• Keeping your belly and butt tight, slowly lower your body to the ground, keeping your elbows close to the side of your body.
  • Push back up either from your toes or your knees, whichever feels more comfortable.
  • As you raise up, remember to keep your back straight to avoid sagging and compromising your lower back.

Lateral Raises:

You can do this with bodyweight only, but for a bit more challenge you can hold weights in your hands. If you have a pair of dumbbells, great, otherwise use a household object like two cans of beans or water bottles.

  • Start by standing tall and holding your weights in your hands with the palms facing forward.
  • Without shrugging your shoulders, slowly raise your arms out to the side until they’re parallel to the ground at about shoulder height.
  • Bring your arms back down to your sides.
  • Don’t forget to breathe through the movements!

The workout:

You’ll only need 9 minutes for this upper body circuit.

  • 1 minute of pushups
  • 30 seconds of rest
  • 1 minute of lateral raises
  • 30 seconds of rest
  • Repeat 3 times

Day 13: Mobility

Just as yesterday’s strength focused on the upper body, so will today’s mobility work. With some dynamic stretches, you’ll work out any stiff muscles and be ready for the next day’s retest of your baseline run.

  • Start with arm circles to bring movement to your shoulders and chest.
  • 30 seconds each of forward and backward arm circles
  • Bring one arm up to bend it behind your head for a tricep and scapular stretch.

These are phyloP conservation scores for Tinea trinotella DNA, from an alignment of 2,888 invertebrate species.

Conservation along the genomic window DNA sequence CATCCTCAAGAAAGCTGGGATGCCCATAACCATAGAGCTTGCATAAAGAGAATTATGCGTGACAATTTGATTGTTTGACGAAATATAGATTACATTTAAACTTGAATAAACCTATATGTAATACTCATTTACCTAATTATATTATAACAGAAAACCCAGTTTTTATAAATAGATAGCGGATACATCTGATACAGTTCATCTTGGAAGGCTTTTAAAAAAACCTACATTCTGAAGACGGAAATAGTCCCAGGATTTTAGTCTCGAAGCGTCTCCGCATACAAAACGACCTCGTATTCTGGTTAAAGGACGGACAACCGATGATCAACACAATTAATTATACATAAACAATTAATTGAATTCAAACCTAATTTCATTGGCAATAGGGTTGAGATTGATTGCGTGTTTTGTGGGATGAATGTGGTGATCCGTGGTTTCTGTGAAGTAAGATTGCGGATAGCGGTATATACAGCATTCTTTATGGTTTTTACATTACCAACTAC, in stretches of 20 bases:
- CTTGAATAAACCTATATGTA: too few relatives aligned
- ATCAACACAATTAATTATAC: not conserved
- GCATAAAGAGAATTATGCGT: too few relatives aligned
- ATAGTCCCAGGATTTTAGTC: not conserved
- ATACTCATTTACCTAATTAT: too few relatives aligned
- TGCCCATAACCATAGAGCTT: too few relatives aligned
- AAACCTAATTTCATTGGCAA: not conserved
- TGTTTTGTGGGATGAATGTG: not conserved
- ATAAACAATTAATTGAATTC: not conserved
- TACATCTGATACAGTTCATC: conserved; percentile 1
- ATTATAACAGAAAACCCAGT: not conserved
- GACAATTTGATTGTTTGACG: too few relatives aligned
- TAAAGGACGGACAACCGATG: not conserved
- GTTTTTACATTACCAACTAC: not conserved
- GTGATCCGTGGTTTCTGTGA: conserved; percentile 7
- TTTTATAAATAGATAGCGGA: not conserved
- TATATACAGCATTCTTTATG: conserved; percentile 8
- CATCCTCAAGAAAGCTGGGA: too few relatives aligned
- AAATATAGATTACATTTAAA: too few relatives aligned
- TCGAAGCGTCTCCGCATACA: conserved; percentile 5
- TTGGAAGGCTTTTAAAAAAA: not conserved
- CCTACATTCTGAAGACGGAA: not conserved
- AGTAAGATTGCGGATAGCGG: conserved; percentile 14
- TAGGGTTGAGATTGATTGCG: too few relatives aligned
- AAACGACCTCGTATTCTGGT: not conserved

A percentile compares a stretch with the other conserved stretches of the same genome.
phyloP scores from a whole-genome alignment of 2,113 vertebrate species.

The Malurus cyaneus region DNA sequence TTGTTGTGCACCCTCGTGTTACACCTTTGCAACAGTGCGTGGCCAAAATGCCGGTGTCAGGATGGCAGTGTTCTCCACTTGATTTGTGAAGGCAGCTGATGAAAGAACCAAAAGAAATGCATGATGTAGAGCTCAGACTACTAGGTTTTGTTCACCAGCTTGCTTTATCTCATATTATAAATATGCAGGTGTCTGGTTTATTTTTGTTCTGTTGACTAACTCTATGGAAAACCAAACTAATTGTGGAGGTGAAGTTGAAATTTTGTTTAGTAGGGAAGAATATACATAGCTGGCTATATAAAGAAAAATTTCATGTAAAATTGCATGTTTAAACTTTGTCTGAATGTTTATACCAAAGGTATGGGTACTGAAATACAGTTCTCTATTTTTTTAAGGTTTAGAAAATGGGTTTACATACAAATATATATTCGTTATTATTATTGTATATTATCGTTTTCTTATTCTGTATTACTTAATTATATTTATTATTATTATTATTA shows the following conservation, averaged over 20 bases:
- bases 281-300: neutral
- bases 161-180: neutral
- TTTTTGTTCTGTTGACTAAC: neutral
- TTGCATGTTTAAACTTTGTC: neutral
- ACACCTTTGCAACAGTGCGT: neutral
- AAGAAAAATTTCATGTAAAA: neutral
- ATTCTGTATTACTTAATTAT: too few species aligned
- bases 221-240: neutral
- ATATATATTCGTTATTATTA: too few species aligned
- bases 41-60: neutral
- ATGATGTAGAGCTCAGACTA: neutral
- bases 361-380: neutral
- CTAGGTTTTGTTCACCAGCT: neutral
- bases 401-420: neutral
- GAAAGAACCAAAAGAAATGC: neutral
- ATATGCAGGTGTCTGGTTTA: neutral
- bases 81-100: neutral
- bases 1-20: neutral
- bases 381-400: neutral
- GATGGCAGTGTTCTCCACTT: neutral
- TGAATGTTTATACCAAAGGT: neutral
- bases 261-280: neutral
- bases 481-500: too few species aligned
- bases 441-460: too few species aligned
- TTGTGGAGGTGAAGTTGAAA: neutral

• 30 seconds on the left arm and 30 seconds on the right arm.
  • Next, cross one arm in front of your body and hold it to your chest to stretch the back of your shoulder.
  • 30 seconds on each arm of this stretch.
  • Lastly, come down to the ground for child’s pose.
  • With your knees on the ground, lower your upper body down with arms stretched out in front of you. Try to relax into the pose for at least 30 seconds with deep breaths and feel a gentle stretch in your hips, back, and arms.

Day 14: Retest Baseline

Today’s the day! With this retest you’ll be able to see just how much improvement you’ve made over the last 14 days. Remember that improvement isn’t only in seeing your distance increase. It might also look like easier breathing while running, or reduced need for walk breaks. Maybe you’re feeling a little lighter on your feet now, or notice improved posture. All of these factors are an improvement, so don’t obsess about how much more or less distance you covered.

With that in mind, head out for your 10-minute retest run. If possible, run in the same location as before so you can get a good comparison.

Your Running Plan for Beginners—Day 15 and Beyond

With these past 14 days of running, strength, and mobility, you are primed to continue your training. Don’t forget that our Beginner Running Plan is the perfect next step to keep progressing in your running.

Download the app to check out this and all our other full training plans from 5k to half marathon and beyond. Our incredible running community is there with you as well in this awesome sport of running!

The best running plan for beginners is the one that you do—so commit and get started today!